Nearly 500 years after Juan Sebastián Elcano completed the first circumnavigation of the globe using nothing but renewable power, Swiss engineer Raphael Domjan and French sailor Gerard D'Abouville are preparing to repeat Elcano's journey in an all-electric boat powered by the energy gathered by 470 square meters of solar panels.

Unveiled for the first time in a ceremony at a shipyard in Kiel, Germany, last week, their vessel is a catamaran made entirely out of the same kind of carbon-fiber composites that make modern airplane wings strong yet light. On its 40,000-kilometer journey, the 30-meter long and 15.2-meter wide boat, known as PlanetSolar, will have to withstand high winds, stormy seas and days without sunshine. On board, the world's largest lithium-ion battery, a 13-tonne monster capable of storing 1,300 kilowatt-hours of energy when fully charged, will allow the boat to slice through the water at an average speed of 13 kilometers per hour for three days straight in complete darkness before its charge is completely exhausted.

The ship can fully recharge its battery in the span of a little more than two days of full sunshine if it's not drawing power at the same time, such as when it's docked in a marina, according to Domjan, a paramedic turned engineer who is the visionary behind PlanetSolar as well as its co-captain. The ship is designed, however, to operate at sea indefinitely, and under normal conditions its 38,000 solar cells average enough power production to muster the 20 kilowatts of power needed to keep the boat cruising along at its average speed. The maximum electrical output of all the cells together on a sunny day is about 100 kilowatts.

On a solar boat, where the amount of energy available is much lower than on a traditional fossil-fuel–powered vessel, efficiency is of the utmost importance, says Jeff Morehouse, head of the Solar Splash intercollegiate solar boat competition and professor of mechanical engineering at University of South Carolina in Columbia. In addition to its double-hulled design, which means the boat has much less drag when it moves through the water compared with a single-hulled boat of similar size, PlanetSolar has a number of innovations to make it as efficient as possible.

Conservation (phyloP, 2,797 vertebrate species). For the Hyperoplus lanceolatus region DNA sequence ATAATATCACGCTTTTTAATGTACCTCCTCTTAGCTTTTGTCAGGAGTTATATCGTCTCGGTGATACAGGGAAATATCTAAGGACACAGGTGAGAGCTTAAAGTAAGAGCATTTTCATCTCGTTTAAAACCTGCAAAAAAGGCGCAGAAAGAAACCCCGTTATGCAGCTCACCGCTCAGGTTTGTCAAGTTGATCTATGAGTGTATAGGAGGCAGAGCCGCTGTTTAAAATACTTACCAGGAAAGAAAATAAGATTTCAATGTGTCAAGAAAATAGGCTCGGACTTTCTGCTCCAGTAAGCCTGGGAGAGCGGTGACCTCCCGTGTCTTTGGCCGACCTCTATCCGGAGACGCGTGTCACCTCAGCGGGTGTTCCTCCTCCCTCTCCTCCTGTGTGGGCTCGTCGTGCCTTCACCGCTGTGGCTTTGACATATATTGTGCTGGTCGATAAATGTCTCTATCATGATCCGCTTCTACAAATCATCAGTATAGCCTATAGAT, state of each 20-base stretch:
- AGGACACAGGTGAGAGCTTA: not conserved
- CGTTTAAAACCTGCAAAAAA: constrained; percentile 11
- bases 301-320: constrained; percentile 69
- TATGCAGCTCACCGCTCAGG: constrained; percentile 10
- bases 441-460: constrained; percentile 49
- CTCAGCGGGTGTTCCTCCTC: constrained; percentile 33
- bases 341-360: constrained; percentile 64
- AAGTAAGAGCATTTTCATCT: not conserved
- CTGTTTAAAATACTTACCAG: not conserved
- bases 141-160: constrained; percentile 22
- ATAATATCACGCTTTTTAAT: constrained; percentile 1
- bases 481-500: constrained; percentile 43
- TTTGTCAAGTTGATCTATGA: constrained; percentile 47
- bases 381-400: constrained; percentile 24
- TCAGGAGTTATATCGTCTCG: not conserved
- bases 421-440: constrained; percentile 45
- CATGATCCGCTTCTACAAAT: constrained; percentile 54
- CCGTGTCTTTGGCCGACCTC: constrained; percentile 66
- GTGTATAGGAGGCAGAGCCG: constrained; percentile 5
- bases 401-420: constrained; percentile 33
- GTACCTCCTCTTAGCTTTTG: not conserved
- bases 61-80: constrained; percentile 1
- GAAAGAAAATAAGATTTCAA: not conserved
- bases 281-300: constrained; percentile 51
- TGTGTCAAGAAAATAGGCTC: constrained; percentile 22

One of these innovations is PlanetSolar's propeller design—both propellers sit at the water line, half in the water and half out. This kind of prop, known as a "surface-piercing" propeller, can be much more efficient than traditional propellers, because it prevents the blades of the propeller from interfering with one another as they push through the water, Morehouse says. The blades of a surface-piercing propeller also experience almost no drag during the time spent out of the water.

PlanetSolar also uses the highest efficiency mass-produced solar cells. Manufactured by SunPower Corp. for installation on the rooftops of homes and commercial buildings, these cells can convert 22 percent of the sun's energy into electricity, says Joern Juergens, director of components at SunPower. After installation on the ship, however, the cells' efficiency is reduced to 19 percent, because they must be covered in layers of plastic and transparent composites in order to make them immune to the corrosive effects of seawater and variable temperatures.

The solar cells powering PlanetSolar are at the high end of what's available for home installation, but overall, the technology being used is "very straightforward," Morehouse says. The solar power component of this project is "purely a matter of being rugged enough to withstand ocean travel," he adds.

Using standard, widely available technology is exactly the point of PlanetSolar, Domjan says. "What we want to show with this project is that today we have the technology—you could buy this technology for your home," he adds.

PlanetSolar will be tested in the water for the first time later this month, and by early 2011 its captains hope to be on their way, with stops including Hamburg, London, Paris, New York, San Francisco, Singapore and Abu Dhabi. At each stop, the focus will be education. "Our main goal is to be optimistic and to spread optimism," Domjan says, "because almost everybody on this planet knows we have to change, but they think we cannot change. What we'd like to say to the world is, 'look, it will work—we can keep our level of life and if we use technology, it can be sustainable.'"